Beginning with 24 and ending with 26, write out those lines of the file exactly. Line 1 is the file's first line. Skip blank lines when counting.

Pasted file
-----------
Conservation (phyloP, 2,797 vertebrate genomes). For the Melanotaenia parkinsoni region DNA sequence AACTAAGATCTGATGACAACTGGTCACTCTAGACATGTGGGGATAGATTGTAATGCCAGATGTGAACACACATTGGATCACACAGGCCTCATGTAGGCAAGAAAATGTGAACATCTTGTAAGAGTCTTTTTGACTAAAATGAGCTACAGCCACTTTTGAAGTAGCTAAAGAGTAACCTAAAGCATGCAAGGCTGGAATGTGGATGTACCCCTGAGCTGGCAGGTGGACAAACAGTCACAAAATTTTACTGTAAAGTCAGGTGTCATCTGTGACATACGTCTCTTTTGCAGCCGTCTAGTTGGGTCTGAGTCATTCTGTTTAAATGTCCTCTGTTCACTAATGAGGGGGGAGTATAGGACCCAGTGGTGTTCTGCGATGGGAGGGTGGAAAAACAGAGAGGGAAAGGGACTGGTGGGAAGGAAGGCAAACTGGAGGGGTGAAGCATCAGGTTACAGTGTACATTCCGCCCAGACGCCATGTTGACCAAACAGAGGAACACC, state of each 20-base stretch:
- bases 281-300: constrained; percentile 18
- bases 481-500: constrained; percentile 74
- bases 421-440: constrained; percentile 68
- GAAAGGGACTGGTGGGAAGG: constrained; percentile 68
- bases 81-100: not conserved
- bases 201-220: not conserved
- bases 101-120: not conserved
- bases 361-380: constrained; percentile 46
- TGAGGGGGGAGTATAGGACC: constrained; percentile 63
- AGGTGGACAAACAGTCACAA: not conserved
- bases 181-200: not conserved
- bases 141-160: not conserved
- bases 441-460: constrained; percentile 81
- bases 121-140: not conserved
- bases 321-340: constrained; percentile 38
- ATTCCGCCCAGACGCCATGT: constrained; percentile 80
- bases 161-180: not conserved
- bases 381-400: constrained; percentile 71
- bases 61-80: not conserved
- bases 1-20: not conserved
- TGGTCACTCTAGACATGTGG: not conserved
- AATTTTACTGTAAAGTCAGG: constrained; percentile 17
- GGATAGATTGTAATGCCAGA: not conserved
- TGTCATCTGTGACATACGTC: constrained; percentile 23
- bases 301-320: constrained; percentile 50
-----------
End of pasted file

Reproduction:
- GGATAGATTGTAATGCCAGA: not conserved
- TGTCATCTGTGACATACGTC: constrained; percentile 23
- bases 301-320: constrained; percentile 50